Jeff Kenner, a senior lecturer in law and European law specialist at Nottingham University, regrets that the word "constitution" has been used and says it obscures the real issue - how to deal with the expansion of the EU.
He argues that there are things the Government can do to shift the terms of debate. "One of the problems is the lack of connection between individuals in Britain and the EU as personified by its institutions. There is a feeling of remoteness."
This is partly the result of a genuine lack of awareness of what the EU is and what it does, compounded by poor news coverage. Kenner argues for the creation of a Europe minister in the Cabinet. "Any other EU state automatically has a minister of cabinet rank. It would mean that issues were taken seriously, that they were reported more systematically and there would be a better chance of contesting the sort of myths about Europe that form so much of the current coverage."
Similarly, he argues for a properly constituted House of Commons select committee to be created to scrutinise European legislation, in place of the current system of examining it via a closed House of Lords committee. "It should be an open committee, with its meetings broadcast."
This greater openness and accountability would, he argues, make it easier to tell voters about the benefits of EU membership, such as equal pay for women. "Do people know that cheap air travel was made possible by the EU policy on freedom of movement?" he asks.
Elizabeth Meehan, Jean Monnet professor and director of the Institute of Governance, Public Policy and Social Research at Queen's University, Belfast, argues for a similar approach, backed by pointing to areas of policy where single states are at a disadvantage. "Polls show that most people recognise that you need larger units than single governments to deal with the environment," she says.
Lightfoot would like to see more noise being made about popular projects made possible by EU support. He lives in Liverpool, which benefits from funding under the Objective One programme for areas with average incomes well below the EU mean, and says: "There ought to be big signs saying that it is thanks to the EU that it has been possible to refurbish St George's Hall."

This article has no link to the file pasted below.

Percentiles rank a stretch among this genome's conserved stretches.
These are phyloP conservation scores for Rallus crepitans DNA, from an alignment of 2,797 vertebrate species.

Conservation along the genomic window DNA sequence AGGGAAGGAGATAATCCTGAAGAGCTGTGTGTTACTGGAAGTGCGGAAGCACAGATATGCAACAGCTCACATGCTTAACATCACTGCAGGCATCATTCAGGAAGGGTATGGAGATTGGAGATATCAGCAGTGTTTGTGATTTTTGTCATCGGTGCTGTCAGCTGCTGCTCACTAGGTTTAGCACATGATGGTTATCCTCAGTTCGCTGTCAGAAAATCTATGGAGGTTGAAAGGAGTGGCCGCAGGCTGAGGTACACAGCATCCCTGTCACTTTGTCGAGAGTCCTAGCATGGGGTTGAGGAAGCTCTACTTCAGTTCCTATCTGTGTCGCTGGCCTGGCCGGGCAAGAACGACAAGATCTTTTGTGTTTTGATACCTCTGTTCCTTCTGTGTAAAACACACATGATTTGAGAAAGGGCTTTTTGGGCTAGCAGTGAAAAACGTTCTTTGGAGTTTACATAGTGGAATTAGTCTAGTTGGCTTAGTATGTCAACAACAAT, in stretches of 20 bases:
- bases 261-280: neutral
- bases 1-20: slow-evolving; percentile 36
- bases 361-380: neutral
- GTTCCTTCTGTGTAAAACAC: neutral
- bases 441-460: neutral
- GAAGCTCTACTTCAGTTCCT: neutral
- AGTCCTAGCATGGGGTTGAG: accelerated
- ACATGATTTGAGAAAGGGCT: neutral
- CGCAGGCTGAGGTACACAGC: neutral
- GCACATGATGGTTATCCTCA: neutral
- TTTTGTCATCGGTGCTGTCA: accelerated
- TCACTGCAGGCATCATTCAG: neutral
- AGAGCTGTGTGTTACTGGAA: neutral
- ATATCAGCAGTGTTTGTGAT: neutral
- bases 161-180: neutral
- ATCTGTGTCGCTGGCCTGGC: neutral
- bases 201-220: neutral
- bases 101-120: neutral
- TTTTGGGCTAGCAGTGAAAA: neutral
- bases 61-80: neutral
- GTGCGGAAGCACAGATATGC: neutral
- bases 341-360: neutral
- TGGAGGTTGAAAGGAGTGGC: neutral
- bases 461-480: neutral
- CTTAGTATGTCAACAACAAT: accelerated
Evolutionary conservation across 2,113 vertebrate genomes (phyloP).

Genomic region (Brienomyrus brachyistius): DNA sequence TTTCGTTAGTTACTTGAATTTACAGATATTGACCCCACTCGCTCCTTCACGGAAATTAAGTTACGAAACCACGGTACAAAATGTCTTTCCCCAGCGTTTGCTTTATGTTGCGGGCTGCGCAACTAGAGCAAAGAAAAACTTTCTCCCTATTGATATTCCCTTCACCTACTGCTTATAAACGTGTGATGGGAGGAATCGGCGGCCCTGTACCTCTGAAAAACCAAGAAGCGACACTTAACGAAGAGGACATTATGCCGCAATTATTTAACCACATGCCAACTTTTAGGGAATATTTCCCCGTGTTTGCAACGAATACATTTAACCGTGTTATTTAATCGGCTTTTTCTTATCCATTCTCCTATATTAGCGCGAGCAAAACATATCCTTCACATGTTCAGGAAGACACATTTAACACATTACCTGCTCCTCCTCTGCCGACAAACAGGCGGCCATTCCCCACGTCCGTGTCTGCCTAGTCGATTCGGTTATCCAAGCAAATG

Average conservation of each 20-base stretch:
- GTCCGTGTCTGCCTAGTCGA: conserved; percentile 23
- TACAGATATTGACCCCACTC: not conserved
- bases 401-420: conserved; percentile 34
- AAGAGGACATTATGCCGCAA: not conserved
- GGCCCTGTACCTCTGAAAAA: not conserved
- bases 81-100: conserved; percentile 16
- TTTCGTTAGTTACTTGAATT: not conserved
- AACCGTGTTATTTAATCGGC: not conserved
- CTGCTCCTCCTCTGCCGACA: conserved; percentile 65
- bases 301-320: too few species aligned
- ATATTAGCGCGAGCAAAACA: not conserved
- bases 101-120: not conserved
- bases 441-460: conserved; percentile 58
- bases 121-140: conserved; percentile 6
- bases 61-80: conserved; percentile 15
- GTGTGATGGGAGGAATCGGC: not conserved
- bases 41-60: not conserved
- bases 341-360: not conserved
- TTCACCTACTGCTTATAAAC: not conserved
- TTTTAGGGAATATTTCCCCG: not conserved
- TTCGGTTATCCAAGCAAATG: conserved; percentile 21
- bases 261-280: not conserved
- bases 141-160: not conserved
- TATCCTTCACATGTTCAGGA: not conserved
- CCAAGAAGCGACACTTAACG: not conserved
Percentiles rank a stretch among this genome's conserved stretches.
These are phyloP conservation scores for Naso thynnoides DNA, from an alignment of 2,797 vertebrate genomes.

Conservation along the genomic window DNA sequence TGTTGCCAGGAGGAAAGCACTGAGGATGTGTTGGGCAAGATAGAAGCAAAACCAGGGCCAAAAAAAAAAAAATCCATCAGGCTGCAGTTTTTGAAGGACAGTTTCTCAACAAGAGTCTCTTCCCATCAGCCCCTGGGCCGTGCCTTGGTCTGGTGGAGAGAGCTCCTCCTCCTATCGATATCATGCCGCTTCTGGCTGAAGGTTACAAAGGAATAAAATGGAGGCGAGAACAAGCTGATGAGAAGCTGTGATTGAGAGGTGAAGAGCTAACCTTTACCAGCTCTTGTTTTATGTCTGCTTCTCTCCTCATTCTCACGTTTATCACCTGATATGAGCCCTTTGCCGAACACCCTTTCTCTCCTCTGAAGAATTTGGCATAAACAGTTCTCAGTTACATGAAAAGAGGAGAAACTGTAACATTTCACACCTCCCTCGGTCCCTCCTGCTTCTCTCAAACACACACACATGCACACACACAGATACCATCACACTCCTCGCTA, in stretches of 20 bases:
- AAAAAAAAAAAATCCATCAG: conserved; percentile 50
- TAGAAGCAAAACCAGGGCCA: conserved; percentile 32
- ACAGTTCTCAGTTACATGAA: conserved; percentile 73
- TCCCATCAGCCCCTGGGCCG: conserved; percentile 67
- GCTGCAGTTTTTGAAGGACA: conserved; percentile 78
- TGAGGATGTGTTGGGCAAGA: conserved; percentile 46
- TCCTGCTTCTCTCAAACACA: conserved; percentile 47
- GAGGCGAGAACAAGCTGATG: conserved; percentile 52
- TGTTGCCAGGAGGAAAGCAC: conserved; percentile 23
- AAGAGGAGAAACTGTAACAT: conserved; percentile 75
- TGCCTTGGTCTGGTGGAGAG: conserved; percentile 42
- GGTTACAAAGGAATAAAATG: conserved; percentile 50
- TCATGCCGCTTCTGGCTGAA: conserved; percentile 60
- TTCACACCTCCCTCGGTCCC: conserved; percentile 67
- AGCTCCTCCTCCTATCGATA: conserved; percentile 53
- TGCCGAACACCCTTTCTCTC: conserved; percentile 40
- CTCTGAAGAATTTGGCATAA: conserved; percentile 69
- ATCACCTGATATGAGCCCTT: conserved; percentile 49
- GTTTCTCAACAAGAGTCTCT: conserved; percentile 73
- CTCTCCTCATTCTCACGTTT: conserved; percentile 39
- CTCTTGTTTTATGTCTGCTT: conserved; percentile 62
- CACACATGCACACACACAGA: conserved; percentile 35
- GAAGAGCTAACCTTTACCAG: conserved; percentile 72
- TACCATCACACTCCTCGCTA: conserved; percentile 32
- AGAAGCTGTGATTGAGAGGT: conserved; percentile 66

Smith suggests that, particularly with the referendums in mind, more should be made of the potential costs of Britain's propensity for standing on the edge complaining even when it proclaims a desire to be at the heart of Europe. "The EU should be sold as something that is good for Britain, with an emphasis on the danger of lagging behind the rest of Europe, losing jobs and inward investment, unless we participate fully."
When it comes to the referendum on the constitution, Lilleker points to the "small c, if it isn't broken, don't mend it conservatism" of Britain, always an advantage in the argument to keep the status quo. He notes that Britain's previous European referendum, in 1975, took place after entry to the then EEC so that the "small c" choice was for rather than against membership. The constitution referendum will be tougher, asking voters to accept change.
Szczerbiak, noting that a lot depends on the wording of the question, argues that the Government may have to take a considerable risk to get the result it wants. Noting the same small-c tendencies as Lilleker, he points out that anti-Europe attitudes become a minority only when voters are asked if Britain should continue to be a member of the EU and he suggests that the question should be couched in these terms.
On the euro, Meehan points out that it already circulates freely in Northern Ireland and is widely accepted in Belfast shops. Holmes notes that referendums are invariably contested on issues other than the question on the ballot paper, and he expects to see a Labour government campaigning to maximise its tribal vote. "They'll say to Labour voters, 'you don't want to see the Conservatives celebrating the humiliation of your Government'."
Blair is arguably the least equipped of all Labour leaders to appeal to tribal loyalty but, argues Holmes, "He has tried everything else."
However the Government campaigns, and whatever polls on the euro say in 2004, Holmes has no doubt it will be an extremely hard-fought contest. "It won't be like 1975, which turned into a landslide. I've got no doubt that it will be very, very close indeed."